As the pandemic restrictions carried on to the end of 2020, Robert made another bold move, deciding to go back to his expansion plans and risk going ahead with them. ‘At the end of last year, I said that we could dig a trench and hide until this is all over, or we can start building again. The world will come back to life and we want to be ready. I would rather give it and go and fail than wait. What’s the point of surviving the downturn if we end up missing the upturn? That to me would be illogical and an even bigger business risk. Things will get better and we are going for it.’
As a former actuary who laughingly says he was rubbish at everything but maths, Robert’s career switch from assessing pension investments to brewery owner is relatively recent. Orbit Beers, based in Railway Arches, rented from The Arch Company in Walworth, London (225-228 Fielding Street, SE17 3HD) is a long way from his native Dundee. Having moved from Edinburgh to Camden in North London in 2006, Robert said it was then a further adventure to travel south of the river to base his brewery. He had never been involved with the ‘frustrating experience’ of commercial letting before so was getting desperate when an arch came up near Elephant and Castle.
‘I had rarely ventured south of the river – this was a new world to me. I knew nothing about the area but I wanted somewhere central and arches offer that option. It looked about the right size and shape and had plenty of yard space. I thought it looked pretty good and so I grabbed it. The arch had also been recently cleaned up and modernised. The price seemed like loads at the time, but looking back it wasn’t too bad. It was scary but shouldn’t have been. Committing to that lease was crossing the line, and owning a brewery became real the moment I signed it.’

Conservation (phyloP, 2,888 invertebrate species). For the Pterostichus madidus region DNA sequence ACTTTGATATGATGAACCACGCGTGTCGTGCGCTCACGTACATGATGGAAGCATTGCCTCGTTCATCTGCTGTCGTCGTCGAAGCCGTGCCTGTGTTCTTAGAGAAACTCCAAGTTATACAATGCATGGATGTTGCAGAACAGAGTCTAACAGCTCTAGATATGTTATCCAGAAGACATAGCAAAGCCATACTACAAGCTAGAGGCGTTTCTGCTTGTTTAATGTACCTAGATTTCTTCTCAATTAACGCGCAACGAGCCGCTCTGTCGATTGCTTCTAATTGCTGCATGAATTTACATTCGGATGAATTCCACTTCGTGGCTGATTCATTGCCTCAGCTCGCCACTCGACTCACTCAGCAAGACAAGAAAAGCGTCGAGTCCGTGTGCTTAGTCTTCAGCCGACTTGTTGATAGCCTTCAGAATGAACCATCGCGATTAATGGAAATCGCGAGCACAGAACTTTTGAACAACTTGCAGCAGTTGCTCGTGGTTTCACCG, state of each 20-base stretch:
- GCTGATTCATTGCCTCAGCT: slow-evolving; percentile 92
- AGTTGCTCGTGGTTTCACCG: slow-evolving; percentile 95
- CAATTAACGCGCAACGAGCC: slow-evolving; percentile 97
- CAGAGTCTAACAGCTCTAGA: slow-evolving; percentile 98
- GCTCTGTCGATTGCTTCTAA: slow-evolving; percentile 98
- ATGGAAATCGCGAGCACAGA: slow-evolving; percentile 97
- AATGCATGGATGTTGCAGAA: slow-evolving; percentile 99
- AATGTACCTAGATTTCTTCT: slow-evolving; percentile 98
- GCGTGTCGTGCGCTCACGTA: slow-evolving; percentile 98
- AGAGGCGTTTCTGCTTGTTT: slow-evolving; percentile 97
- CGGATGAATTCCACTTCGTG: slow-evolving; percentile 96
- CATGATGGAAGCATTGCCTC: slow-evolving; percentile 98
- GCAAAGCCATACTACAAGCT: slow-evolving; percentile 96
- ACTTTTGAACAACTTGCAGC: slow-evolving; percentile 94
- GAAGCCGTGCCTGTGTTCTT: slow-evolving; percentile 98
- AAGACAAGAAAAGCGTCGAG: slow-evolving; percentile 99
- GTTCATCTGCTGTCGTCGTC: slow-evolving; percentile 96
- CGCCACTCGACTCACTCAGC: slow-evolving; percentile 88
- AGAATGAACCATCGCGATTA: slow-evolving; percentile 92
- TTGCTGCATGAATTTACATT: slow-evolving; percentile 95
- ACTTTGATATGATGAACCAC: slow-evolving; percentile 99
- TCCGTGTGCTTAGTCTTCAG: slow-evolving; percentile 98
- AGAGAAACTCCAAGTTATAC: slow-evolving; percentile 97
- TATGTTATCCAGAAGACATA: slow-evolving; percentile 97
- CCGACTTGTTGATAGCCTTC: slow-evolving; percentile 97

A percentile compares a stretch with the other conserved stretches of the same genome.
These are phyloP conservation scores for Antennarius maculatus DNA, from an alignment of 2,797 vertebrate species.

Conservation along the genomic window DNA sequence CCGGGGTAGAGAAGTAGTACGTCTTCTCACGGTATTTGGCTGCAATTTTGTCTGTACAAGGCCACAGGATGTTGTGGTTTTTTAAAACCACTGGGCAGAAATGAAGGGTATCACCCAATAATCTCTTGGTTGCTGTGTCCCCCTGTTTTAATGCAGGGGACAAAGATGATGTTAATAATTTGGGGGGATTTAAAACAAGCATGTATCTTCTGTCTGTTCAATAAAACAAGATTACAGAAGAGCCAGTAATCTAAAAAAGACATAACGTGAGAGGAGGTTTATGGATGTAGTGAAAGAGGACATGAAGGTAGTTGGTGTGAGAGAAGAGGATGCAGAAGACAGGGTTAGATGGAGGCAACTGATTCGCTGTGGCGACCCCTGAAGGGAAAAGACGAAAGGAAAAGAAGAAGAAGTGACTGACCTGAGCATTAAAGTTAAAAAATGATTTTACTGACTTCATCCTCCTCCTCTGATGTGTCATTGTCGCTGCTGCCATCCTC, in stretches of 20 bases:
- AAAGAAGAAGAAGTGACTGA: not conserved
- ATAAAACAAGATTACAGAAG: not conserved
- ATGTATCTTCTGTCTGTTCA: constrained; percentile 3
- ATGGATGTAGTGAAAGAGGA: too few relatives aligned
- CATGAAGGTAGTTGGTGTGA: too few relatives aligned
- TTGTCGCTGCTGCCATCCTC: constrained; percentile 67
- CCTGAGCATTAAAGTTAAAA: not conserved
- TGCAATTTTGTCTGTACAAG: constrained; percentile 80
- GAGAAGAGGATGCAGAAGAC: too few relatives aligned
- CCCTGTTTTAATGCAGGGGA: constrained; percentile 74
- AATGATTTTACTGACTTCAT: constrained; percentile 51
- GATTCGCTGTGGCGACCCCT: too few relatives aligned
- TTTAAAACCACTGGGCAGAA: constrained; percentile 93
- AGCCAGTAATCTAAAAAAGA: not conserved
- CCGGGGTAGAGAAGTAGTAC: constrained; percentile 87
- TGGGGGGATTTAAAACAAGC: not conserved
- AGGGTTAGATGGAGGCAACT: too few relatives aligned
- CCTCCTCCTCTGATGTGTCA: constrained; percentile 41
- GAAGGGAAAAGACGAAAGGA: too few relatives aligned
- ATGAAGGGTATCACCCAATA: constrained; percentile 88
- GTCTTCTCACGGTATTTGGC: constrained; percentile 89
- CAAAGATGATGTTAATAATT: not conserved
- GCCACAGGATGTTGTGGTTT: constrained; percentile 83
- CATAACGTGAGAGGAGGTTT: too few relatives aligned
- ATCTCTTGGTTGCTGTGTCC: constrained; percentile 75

Pensions to beer
Robert’s ownership of a brewery came from a promise to himself at the Millennium. ‘The bigger a role I had working in a large company, the less engaged I felt. I wrote a promise to myself that I would one day walk away to start a new life. It said “11/11/11 – don’t be here”. I beat that by a year, leaving the world of finance to travel the world for two years on 11/11/10.’
When he and his partner returned, he went travelling again in an old camper van called Brian, with a view to writing a book about touring the breweries of Scotland. What he learned about how beer is made, its history and traditions had him hooked. ‘Iain Banks had already written a book about his tour of distilleries in Raw Spirit, and there are no vineyards in Scotland, so that left the breweries – and they are everywhere, from the Highlands to the borders, and the islands to the cities. I knew nothing about beer when I started my journey, but after five months on the road, I had fallen in love with the brewery business and decided to start my own.’
Building a brand